Raising Summer Readers Tip #23: Travel Tip — Read aloud from the internet together, especially when you’re on vacation!

imagesIn an earlier tip (tip #13), I wrote about the importance of reading aloud over the summer (and all year long!). While Americans are now far more likely to read online than use other platforms, most parents don’t choose the internet as a read-aloud option for their kids. Reading aloud from the internet can add welcomed variety to a family’s read-aloud diet, especially since digital technology tends to be highly appealing to kids (as a supplement, not a replacement, to books). Most of the content on the internet is informational/nonfiction text, so reading aloud from the internet is also a great opportunity to give kids more experience with nonfiction text. Additionally, reading aloud from the internet is especially great for travel because (a) it is so portable, allowing for a bit of a decrease in the number of printed books that are brought, and (b) it allows for easy access to information about the travel destination that is specific (to the destination) and current.

Here are two easy ways to incorporate internet read-alouds into your family vacation:

1. Search the internet together for information about your travel destination, and then read aloud what you find. Look for information on your destination’s culture, history, local current events, demographics, landmarks, and tourist attractions. This is a great way to build world knowledge (which is super important for reading comprehension at all grade levels)! To supplement your online read alouds, try to get your hands on a local newspaper and read aloud from that as well.

A few places to start your search are:

2. Encourage the kids to ask questions related to your travel destination, then spend some time together searching for the answers and reading them aloud. From the start of your trip, try to create a climate of wondering by encouraging and celebrating kids’ questions. Brainstorm questions together about the destination, modeling your own thinking with statements that start off with “I wonder how…”. This week in the Dominican Republic, the kids have had many questions throughout the week, such as “Why is the ocean water here so blue?”, “Why is the water here so much warmer?”, “Why aren’t there any shells on this beach?”, “How far and how fast do dolphins usually swim (when doing a swim with the dolphins which raised concerns about their living in captivity). Some kids will naturally ask such questions; others need more help to get going. When parents join in on the question asking, we not only model how to do it, but we show our kids that asking questions is a way of engaging with our world, not just something for kids.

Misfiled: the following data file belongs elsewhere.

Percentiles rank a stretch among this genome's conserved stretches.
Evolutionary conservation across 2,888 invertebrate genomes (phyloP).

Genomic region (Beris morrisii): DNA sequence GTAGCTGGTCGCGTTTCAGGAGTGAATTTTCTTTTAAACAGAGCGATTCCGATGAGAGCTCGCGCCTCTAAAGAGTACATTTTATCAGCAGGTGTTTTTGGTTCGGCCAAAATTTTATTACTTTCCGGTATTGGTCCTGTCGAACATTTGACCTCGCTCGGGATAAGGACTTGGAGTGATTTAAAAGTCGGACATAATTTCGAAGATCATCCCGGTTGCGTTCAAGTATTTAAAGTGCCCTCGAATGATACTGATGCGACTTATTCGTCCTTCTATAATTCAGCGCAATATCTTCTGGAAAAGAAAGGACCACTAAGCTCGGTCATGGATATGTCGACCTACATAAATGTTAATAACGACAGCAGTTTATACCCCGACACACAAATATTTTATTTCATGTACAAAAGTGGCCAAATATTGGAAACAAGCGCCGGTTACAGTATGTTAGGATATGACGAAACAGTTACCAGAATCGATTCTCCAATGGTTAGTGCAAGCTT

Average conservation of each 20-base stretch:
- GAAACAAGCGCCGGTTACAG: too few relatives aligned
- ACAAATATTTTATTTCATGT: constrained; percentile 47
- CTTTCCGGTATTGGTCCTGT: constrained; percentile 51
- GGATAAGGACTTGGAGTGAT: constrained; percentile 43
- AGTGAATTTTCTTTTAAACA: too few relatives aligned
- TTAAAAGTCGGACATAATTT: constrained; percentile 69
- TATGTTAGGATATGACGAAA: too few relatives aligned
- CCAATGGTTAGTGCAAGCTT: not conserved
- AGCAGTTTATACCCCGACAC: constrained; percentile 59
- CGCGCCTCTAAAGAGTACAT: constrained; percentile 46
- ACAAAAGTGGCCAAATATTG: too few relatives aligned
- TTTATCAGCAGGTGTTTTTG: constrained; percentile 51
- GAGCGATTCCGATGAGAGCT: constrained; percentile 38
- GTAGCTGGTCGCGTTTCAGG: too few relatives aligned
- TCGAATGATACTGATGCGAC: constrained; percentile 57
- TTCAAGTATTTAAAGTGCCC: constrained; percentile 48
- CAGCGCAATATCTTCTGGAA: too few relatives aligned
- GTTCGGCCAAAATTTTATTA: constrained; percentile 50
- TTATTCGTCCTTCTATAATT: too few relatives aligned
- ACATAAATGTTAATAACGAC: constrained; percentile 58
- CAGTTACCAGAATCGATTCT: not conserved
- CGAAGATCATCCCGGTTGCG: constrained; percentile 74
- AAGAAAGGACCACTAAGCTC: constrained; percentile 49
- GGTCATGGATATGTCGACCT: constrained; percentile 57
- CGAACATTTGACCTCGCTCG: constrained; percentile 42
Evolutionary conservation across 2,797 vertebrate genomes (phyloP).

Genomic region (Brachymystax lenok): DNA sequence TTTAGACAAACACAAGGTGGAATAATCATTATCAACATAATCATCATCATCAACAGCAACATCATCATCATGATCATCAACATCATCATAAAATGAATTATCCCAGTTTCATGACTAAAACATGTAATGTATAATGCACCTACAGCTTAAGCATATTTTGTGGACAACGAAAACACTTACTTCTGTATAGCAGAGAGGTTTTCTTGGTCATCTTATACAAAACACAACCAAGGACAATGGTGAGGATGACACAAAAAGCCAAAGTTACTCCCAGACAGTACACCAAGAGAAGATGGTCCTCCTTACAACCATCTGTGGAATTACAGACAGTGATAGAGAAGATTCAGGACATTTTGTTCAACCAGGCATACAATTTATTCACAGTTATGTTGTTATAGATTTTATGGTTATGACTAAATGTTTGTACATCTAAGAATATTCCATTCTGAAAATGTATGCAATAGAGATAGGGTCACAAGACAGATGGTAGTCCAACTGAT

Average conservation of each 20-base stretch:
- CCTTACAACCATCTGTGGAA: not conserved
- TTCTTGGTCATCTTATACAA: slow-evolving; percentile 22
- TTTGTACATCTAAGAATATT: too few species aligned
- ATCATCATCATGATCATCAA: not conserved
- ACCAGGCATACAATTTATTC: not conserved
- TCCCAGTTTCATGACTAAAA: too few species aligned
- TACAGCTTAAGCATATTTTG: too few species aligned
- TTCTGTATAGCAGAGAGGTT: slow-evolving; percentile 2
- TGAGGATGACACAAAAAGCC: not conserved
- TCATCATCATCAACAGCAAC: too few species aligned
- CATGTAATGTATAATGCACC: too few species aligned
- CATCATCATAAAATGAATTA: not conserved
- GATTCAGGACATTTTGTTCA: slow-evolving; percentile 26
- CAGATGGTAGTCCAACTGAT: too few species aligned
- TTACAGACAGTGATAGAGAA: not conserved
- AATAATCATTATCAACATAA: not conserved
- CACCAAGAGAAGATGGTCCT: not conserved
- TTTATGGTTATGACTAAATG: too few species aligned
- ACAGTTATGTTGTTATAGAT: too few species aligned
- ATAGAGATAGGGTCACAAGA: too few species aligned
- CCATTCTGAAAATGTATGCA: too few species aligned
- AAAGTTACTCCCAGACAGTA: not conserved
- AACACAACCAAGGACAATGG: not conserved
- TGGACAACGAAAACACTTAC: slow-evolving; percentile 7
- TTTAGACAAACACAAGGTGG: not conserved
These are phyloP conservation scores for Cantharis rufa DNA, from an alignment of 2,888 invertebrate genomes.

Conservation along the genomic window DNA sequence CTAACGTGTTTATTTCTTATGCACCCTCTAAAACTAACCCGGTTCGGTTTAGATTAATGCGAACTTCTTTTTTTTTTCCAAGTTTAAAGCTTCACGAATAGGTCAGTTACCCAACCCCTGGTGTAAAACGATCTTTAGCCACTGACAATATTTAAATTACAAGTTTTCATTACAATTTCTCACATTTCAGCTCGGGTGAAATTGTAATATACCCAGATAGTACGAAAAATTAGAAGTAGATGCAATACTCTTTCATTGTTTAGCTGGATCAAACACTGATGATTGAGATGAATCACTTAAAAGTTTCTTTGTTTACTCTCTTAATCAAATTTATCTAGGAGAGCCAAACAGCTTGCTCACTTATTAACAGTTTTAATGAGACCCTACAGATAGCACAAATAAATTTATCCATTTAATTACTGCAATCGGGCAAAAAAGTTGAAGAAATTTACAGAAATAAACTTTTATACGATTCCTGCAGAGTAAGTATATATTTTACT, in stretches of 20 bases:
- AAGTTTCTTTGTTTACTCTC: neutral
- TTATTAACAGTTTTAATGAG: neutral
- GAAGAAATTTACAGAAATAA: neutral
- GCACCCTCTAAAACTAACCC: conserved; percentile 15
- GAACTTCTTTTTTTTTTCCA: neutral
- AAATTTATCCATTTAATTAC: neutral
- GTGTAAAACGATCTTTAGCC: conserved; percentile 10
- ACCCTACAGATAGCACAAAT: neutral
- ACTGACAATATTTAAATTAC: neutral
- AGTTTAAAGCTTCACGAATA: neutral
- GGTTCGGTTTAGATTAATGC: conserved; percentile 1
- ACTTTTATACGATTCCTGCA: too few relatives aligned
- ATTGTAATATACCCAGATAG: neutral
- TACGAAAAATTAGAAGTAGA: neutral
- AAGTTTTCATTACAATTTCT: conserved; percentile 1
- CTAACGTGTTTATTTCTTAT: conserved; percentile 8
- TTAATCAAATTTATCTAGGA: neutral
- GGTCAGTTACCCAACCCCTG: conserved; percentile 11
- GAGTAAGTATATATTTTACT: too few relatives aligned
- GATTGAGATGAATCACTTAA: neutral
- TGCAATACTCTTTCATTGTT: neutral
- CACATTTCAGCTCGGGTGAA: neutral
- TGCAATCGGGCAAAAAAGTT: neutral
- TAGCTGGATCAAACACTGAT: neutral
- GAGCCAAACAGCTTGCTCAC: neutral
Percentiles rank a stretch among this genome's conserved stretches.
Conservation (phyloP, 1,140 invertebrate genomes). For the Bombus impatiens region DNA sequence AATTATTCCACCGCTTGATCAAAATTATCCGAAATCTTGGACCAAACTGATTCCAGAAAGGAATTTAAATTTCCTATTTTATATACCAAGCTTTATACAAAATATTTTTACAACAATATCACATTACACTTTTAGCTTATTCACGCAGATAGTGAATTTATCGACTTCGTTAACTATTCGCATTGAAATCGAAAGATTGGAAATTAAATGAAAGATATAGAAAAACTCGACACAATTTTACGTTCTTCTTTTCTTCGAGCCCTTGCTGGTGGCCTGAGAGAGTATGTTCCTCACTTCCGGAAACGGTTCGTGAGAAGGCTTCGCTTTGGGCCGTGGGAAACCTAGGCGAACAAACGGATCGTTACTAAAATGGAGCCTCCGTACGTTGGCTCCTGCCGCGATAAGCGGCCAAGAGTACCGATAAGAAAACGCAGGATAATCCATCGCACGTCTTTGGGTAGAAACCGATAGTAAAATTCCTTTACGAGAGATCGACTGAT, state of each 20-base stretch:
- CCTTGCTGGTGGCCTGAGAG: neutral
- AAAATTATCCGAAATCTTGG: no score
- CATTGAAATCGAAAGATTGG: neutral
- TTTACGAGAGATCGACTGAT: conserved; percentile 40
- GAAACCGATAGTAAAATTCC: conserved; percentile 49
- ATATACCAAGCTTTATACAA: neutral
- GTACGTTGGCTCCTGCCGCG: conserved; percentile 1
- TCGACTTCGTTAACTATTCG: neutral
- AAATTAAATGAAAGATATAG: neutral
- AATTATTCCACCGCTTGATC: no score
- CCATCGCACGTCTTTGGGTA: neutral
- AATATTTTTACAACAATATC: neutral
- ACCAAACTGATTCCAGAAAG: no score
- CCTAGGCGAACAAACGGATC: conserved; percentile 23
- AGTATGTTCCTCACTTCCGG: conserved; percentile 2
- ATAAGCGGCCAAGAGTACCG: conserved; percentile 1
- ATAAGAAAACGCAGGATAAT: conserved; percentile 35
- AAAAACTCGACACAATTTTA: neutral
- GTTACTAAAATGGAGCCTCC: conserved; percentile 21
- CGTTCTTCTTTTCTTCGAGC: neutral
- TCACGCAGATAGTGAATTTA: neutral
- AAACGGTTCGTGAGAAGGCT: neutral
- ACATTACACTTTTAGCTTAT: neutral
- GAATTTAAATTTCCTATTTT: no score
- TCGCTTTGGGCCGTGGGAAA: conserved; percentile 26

Then, let the kids’ questions guide some collaborative online investigation! Travel the internet together searching for and reading aloud the answers you find. Remember to help your kids consider whether the information you are reading is legitimate, accurate and current. To keep track of the questions when multiple are asked, it can be fun to write down kids’ questions, and then to record the answers you find in your internet searching and reading. For an even more elaborate writing project, kids can start a “Book of Summer Questions and Answers”, with each page containing a question, the information that you find, and even an illustration or photograph. (Question & Answer text is also a fairly common format for informational text, so it is helpful for kids to get some experience writing this type of text themselves.)

A few great search engines for children are:

Vacations often provide kids with new experiences that inspire new questions about the world. Pay attention to the questions, show interest in them, and show your kids that it’s not only important to ask questions, but also to seek answers to our questions.  Collaborating with our kids to use the internet to seek answers to the family’s questions, and then reading the information aloud , is a fantastic way to build world knowledge as well as nurture your kids’ internet searching skills, which are super important to thrive in our world.


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2 Responses to Raising Summer Readers Tip #23: Travel Tip — Read aloud from the internet together, especially when you’re on vacation!

  1. Isnt it better to read a real book? I try to keep kids away from the internet as much as possible

  2. aliposner says:

    I’m in no way saying that online reading should replace books! Online reading is a way to supplement books and add some variety to reading aloud, and it works well for travel for the reasons I mentioned in the post. It is also the reality of our world — a HUGE percentage of the reading that people do every day in order to participate fully in society now occurs via the internet, so our kids need to develop the skills for using the internet appropriately and critically.

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